The Deloitte Foundation’s National Audit Innovation Campus Challenge engages students across the country in a “one-of-its-kind” competition centered on harnessing innovation
Deloitte and the Deloitte Foundation hosted the 2018 National Audit Innovation Campus Challenge (AICC) at Deloitte University in Westlake, Texas, on April 6-7, awarding students of the University of Arizona first place for its idea to develop and use a proprietary artificial intelligence application to conduct audits of corporate sustainability reports.
The AICC, however, is not your typical student case competition. The competition takes place at the intersection of innovation and the evolution of the audit and assurance profession, on one hand, and engaging and helping develop the profession’s future talent on the other.
“The nature of many professions is rapidly shifting. Technology, innovation and process improvement continue to disrupt and redefine the way an audit is conducted at an unprecedented rate,” says Erin Shannon, managing director for change management at Deloitte & Touche LLP.
Guided by faculty advisors and Deloitte subject matter leaders, students were challenged to find new ways to bring audit and assurance services to the marketplace using technology. Student teams from 52 colleges and universities participated in the event, with 12 teams advancing to the final round. The other finalists were Baruch College, Brigham Young University, Clemson University, University of Illinois, University of Kansas, Louisiana State University, Michigan State University, University of Nebraska-Lincoln, Rutgers University, University of South Carolina and Trinity University.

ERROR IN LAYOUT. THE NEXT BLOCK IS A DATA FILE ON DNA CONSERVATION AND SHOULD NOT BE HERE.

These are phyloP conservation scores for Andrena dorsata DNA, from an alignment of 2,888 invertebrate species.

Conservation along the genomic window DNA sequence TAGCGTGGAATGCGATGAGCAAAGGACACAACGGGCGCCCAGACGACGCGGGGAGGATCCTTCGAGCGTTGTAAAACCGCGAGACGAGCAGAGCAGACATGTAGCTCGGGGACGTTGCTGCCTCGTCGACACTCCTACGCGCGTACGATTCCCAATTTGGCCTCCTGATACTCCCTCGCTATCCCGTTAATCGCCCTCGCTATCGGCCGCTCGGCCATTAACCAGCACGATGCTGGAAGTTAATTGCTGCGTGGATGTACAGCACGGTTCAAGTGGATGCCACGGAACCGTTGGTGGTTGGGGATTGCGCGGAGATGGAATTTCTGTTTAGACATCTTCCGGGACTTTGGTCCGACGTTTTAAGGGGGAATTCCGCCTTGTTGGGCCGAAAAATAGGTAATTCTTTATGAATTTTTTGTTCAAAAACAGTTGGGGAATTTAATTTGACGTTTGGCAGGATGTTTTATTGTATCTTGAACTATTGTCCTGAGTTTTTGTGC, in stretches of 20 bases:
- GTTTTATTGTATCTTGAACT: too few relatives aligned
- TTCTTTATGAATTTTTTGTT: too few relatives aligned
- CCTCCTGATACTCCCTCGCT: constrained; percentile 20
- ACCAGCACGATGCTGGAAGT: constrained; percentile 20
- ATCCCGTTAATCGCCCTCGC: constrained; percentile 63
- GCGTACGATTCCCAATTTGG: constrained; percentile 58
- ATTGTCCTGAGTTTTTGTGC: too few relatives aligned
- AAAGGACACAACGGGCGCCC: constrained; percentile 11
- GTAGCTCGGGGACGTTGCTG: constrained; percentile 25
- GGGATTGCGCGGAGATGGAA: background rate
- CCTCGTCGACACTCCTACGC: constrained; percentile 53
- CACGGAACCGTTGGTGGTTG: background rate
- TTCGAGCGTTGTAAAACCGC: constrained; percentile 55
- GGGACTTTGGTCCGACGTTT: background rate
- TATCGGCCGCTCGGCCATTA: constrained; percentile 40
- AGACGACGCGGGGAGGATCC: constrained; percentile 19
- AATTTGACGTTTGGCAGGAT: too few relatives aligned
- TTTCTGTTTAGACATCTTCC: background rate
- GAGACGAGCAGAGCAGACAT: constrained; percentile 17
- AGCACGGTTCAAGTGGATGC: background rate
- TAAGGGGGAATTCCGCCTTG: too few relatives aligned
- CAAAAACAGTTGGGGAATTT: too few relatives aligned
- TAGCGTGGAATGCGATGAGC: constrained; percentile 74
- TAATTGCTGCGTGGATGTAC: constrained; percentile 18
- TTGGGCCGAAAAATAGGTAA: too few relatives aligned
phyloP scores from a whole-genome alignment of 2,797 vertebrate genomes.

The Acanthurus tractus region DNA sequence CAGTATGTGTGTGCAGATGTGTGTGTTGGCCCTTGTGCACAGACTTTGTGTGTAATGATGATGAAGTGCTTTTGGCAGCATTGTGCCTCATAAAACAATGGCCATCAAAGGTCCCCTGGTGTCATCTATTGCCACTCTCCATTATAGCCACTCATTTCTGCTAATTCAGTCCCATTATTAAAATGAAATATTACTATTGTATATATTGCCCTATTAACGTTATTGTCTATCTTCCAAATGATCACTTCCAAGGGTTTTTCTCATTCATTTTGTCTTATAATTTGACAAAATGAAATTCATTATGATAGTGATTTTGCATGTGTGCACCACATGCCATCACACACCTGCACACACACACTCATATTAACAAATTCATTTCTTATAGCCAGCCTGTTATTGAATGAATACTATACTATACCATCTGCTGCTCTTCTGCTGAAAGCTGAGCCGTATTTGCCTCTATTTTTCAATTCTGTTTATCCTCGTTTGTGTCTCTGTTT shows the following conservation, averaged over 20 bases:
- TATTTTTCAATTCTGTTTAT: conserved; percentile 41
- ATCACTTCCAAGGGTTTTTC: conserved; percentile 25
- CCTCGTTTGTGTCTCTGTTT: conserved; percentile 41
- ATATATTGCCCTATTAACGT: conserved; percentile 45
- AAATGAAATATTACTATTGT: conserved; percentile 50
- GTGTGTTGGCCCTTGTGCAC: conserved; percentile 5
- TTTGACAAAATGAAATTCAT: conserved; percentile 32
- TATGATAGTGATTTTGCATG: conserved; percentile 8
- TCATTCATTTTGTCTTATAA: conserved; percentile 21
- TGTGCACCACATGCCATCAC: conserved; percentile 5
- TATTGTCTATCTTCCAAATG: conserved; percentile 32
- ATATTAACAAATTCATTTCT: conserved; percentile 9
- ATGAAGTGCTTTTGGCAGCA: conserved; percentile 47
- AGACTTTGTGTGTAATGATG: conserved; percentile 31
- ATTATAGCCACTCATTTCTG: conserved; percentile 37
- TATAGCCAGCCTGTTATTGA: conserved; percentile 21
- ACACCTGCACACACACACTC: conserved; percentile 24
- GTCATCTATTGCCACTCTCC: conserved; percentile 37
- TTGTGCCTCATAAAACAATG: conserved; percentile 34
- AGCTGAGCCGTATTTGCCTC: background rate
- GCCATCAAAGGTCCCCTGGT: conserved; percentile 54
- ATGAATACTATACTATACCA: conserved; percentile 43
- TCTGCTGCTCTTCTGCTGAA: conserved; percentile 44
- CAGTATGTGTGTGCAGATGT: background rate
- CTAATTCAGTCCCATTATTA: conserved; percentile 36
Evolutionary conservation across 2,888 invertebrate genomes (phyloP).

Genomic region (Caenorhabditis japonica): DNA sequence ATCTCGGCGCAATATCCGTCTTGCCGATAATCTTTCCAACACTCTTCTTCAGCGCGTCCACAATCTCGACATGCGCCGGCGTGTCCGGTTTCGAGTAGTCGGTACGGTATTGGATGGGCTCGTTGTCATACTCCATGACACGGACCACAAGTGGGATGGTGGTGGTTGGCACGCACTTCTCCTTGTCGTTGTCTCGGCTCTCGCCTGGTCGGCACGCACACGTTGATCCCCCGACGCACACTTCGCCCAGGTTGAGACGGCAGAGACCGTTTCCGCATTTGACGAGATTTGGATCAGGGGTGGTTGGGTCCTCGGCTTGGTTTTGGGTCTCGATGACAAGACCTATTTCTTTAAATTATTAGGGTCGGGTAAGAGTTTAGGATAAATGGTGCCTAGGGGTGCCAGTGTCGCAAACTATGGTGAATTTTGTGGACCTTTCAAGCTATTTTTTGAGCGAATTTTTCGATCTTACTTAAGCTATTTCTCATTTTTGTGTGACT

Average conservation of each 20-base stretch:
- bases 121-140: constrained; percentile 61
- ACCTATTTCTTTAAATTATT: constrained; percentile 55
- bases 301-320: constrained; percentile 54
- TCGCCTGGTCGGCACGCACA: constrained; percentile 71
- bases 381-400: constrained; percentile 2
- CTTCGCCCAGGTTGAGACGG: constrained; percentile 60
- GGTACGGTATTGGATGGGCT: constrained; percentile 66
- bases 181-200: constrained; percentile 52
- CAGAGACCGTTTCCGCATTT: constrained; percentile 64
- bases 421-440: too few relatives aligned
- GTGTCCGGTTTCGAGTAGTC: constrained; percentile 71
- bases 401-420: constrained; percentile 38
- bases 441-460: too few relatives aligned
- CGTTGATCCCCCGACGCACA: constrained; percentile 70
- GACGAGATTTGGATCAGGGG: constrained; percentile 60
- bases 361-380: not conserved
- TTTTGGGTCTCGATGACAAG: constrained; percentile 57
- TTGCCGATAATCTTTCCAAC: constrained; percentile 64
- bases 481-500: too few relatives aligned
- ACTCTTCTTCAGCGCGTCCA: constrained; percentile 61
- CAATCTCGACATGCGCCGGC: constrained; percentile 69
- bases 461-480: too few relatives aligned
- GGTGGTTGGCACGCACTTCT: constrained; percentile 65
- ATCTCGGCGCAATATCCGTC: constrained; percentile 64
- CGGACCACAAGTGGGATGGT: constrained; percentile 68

The University of Arizona team included Nicole Naslund, Jessica Stelmach, Hang Khuu, Ben McDowell, Hannah Miller and Jacob Uthe. The team’s winning submission focused on a recommendation to enter the market of auditing corporate sustainability reports in anticipation of potential regulatory guidance in the coming years. The submission cited Deloitte’s unique position to conduct a sustainability audit and introduced an artificial intelligence tool, “Deloitte Danni,” that could help auditors measure an array of environmental metrics and compare those readings to sustainability guidance.
“I am extremely proud of our team this year and especially grateful to the Deloitte Foundation for hosting this unique program which brings students together to help further evolve the skills likely necessary for the auditor of the future,” says Rob Stussie, University of Arizona faculty advisor. “Deloitte has introduced some of the audit and assurance profession’s leading technology applications, and these students will walk away with a greater knowledge of how they can play a role in this technology-driven future.”